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SHERWOOD  BRADFORD

Sherwood Bradford (1857-1937)

[from Along The Gulf (1895)]

 

Sherwood Bradford (1857-1937) was born at Biloxi, Mississippi on     .  He was educated at the Mississippi Deaf and Dumb Institute in Jackson, MIssissippi.  Sherwood left Biloxi to work in Lake Charles, Louisiana abd southeast Texas.  He returned to Biloxi in 1887 and in July 1888, he built a blacksmith and machine shop on the NW/C of Jackson Street and Main Street.(The Biloxi Herald, July 28, 1888, p. 8 and The Daily Herald, July 17, 1937, p. 6)

 

Sherwood Bradford expired on July 16, 1937 at Biloxi, Mississippi.  His corporal remains were interred in John Bradford family burial plot the Biloxi Cemetery.(The Daily Herald, July 17, 1937, p. 6)

 

Sherwood Bradford Machine and Blacksmith Shop-Main Street and Jackson Street

[from Along The Gulf (1895)]

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LYMAN  BRADFORD

LYMAN  BRADFORD

Lyman Bradford (1863-1944) was born at Black Creek, Jackson County, Mississippi on October 27, 1863.  His parents had left Biloxi, Mississippi to live here during the Civil War.  Lyman married Pearl Roberts (1869-1928), the daughter of Joseph M. Roberts and Sallie A. Glover, in December 1887.  Children: Lyman C. Bradford (1888-1920) m. Maud Foxworth; James Floyd Bradford (1890-1963) m. Margaret Krohn; and Paul S. Bradford (1894-1983) m. Ruth Gates (1899-1986).

Opened a general  merchandising store, sellling dry goods and groceries, on Back Bay in late November 1894.  Bradford's business was situated on the corner of Lameuse Street and Back Bay Road.

Lyman Bradford expired at Biloxi, Mississippi November 21, 1944.  Pearl Roberts preceded him in death passing on August 27. 1928.  Their corporal remains were interred in the Biloxi Cemetery.

 

BRADFORD

 

 

BRADFORD-O'KEEFE

 

Pearl Roberts Bradford expired at Biloxi, Mississippi on August 27, 1928.  Died in late November 1944.  Corporal remains enterred Southern Memorial Park cemetery at Biloxi, Mississipi.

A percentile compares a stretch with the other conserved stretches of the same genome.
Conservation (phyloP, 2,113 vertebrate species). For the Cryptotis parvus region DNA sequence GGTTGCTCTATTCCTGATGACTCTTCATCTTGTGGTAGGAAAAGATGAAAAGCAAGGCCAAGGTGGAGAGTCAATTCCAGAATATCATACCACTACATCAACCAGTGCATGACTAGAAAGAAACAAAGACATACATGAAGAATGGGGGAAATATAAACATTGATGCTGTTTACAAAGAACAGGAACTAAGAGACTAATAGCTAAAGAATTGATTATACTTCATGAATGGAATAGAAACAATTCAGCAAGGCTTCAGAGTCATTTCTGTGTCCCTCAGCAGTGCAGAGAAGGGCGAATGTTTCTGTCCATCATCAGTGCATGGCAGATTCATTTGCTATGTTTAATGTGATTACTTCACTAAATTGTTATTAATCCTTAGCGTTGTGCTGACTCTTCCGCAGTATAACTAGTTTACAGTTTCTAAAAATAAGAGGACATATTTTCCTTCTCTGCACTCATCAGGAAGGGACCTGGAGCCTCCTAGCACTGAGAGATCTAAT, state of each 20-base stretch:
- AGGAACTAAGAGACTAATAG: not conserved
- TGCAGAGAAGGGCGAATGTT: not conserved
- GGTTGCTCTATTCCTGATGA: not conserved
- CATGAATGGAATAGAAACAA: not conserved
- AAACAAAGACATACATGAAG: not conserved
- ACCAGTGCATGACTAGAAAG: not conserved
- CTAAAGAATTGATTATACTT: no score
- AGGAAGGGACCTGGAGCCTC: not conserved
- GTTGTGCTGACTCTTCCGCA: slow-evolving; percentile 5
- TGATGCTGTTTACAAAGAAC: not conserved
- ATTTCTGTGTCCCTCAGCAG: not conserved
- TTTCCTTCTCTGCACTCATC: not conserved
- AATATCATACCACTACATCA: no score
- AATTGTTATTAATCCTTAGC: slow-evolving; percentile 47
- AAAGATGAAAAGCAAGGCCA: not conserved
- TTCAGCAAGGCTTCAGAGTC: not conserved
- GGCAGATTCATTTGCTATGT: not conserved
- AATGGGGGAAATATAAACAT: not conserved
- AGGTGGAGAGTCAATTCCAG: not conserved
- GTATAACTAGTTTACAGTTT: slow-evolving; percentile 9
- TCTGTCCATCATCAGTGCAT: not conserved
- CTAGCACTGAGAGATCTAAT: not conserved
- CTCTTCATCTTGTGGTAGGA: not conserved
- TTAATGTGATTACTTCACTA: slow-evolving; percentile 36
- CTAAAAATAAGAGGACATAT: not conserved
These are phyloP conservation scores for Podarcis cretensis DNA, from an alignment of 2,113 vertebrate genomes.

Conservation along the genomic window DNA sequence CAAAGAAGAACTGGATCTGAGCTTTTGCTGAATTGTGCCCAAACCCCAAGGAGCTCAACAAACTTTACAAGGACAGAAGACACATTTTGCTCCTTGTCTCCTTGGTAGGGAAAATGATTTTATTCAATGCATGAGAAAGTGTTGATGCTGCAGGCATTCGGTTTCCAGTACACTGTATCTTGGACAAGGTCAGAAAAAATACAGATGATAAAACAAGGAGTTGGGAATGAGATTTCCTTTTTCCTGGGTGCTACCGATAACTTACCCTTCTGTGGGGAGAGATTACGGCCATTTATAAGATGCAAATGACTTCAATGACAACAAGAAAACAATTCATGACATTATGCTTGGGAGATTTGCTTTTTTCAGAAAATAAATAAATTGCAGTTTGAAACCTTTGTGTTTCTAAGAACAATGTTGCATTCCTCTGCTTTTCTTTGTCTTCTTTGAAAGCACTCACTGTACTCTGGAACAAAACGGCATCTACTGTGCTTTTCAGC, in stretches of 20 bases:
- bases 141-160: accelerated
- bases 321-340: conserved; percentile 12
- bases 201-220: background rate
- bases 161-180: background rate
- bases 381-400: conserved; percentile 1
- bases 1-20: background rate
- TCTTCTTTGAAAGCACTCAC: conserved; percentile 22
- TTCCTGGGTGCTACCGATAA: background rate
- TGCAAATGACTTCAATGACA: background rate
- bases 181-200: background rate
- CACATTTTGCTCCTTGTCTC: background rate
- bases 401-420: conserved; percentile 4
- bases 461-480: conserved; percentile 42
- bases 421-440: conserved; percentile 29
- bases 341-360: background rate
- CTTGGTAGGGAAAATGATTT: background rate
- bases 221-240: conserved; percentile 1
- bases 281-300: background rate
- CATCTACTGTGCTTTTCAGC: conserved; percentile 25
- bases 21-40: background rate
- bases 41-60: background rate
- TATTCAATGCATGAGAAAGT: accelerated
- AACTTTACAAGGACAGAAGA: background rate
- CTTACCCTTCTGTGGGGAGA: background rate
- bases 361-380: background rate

LYMAN C. BRADFORD 
Lieutenant Lyman Comstock? Bradford (1888-1920), former Biloxi resident, who died at the Walter Reed Hospital in Washington D.C., Friday afternoon at 2 o'clock, draped in the American flag, was brought to the home of his parents in this city, this morning arriving on train No. 37 shortly after 8 o'clock from the national capital. The remains were accompanied home by Lieutenant Bradford's mother, his wife and brother, Paul, all of whom went to Washington to be at his bedside when he became seriously ill. Impressive services were held previous to the departure of the body from Washington by military officials.
 

The funeral of the deceased will take place tomorrow afternoon at 4 o'clock. The Masons of which Lieutenant Bradford was a member, with Mr. Tolle will have charge of the services. Mr. Bradford belonged to the Masonic Lodge No. 120 F. & A.M. He was also a Scottish Rite Mason and a Shriner. Lieutenant Bradford was was a member of Biloxi Lodge of Elks, members of which organization will attend the funeral in a body. He was a member of the Baptist church, members of which congregation will attend the last rites.